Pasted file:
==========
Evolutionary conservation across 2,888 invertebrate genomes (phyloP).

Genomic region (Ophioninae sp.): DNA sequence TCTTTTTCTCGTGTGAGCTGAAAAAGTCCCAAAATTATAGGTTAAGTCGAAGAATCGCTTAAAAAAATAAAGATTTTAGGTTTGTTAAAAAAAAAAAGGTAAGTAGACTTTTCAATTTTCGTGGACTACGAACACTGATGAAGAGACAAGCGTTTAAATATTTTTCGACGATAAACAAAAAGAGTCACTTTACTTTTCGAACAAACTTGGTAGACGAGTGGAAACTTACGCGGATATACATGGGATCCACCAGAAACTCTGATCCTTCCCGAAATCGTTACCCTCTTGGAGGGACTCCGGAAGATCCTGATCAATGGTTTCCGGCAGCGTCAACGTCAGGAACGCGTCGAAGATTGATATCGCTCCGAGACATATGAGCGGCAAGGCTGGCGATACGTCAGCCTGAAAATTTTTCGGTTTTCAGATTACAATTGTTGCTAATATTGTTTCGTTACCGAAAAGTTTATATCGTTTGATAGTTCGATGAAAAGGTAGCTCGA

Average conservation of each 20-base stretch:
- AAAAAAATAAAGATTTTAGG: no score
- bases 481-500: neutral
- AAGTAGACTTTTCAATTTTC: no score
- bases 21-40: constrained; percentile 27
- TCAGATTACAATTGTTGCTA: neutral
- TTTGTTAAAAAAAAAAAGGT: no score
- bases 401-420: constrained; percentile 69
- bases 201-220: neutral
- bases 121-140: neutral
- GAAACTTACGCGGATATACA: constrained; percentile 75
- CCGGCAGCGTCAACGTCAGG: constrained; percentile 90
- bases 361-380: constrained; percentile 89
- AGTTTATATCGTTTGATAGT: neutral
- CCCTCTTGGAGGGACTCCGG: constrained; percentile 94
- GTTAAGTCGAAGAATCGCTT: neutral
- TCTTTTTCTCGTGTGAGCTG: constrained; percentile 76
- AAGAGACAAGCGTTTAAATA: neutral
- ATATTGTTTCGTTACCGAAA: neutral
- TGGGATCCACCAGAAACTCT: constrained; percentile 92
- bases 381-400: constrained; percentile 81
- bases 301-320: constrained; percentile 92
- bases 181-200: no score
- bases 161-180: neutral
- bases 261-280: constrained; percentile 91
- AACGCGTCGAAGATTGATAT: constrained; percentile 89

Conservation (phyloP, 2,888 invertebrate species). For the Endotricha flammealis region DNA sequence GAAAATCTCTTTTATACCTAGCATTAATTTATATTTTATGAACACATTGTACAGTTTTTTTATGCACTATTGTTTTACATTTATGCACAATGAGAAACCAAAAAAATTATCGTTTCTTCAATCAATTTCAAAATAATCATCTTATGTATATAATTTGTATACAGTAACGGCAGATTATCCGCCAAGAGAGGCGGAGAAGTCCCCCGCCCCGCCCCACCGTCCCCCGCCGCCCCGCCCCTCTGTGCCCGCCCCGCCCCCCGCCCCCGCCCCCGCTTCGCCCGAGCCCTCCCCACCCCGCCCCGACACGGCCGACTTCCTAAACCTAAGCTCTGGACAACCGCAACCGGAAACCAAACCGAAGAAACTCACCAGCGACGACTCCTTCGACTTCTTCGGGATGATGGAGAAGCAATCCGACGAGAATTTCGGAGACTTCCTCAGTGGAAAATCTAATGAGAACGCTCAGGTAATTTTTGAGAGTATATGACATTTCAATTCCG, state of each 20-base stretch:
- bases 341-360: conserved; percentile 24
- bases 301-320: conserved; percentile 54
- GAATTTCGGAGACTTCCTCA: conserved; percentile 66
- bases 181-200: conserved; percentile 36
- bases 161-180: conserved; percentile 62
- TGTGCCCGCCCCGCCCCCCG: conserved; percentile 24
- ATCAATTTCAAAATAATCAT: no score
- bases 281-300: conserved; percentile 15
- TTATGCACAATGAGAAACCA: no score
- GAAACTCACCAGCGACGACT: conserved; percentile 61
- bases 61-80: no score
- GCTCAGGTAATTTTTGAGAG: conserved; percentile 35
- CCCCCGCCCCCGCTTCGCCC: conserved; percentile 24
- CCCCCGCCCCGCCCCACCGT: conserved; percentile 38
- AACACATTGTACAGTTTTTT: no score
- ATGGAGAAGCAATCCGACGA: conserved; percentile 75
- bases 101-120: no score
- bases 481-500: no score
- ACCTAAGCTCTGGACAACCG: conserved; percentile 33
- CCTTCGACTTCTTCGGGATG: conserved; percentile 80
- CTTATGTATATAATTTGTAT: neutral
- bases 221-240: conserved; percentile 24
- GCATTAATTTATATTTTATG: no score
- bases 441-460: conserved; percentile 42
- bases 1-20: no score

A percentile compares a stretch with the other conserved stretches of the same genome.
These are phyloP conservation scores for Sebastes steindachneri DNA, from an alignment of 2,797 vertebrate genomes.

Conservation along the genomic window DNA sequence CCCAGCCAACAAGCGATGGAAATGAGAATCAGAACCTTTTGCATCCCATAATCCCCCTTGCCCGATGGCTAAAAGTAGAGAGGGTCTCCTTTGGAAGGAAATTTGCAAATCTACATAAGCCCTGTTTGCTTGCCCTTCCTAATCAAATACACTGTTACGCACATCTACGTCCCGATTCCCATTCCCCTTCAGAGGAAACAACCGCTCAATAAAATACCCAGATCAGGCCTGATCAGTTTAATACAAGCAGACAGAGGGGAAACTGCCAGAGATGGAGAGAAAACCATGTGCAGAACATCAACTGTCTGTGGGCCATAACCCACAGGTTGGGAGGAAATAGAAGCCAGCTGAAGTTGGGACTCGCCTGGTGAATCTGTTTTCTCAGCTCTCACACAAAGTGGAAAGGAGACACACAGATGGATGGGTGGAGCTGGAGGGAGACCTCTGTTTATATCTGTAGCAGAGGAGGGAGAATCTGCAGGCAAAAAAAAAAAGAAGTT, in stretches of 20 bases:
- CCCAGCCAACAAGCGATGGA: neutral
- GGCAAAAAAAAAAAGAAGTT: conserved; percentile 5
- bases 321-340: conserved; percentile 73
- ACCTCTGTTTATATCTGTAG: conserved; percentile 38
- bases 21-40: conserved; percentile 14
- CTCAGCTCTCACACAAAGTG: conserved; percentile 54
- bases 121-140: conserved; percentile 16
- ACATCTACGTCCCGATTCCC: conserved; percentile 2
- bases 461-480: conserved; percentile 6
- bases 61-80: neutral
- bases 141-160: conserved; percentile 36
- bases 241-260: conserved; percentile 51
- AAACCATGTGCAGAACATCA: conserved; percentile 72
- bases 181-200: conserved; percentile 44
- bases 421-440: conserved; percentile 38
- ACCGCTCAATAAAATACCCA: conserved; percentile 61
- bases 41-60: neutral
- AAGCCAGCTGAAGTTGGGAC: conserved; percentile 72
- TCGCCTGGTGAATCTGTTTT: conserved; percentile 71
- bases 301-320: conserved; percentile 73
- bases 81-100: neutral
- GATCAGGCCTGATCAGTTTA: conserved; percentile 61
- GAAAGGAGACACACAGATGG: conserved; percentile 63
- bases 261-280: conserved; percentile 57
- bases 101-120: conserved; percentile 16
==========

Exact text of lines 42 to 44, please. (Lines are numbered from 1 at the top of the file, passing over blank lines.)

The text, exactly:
- CCCCCGCCCCCGCTTCGCCC: conserved; percentile 24
- CCCCCGCCCCGCCCCACCGT: conserved; percentile 38
- AACACATTGTACAGTTTTTT: no score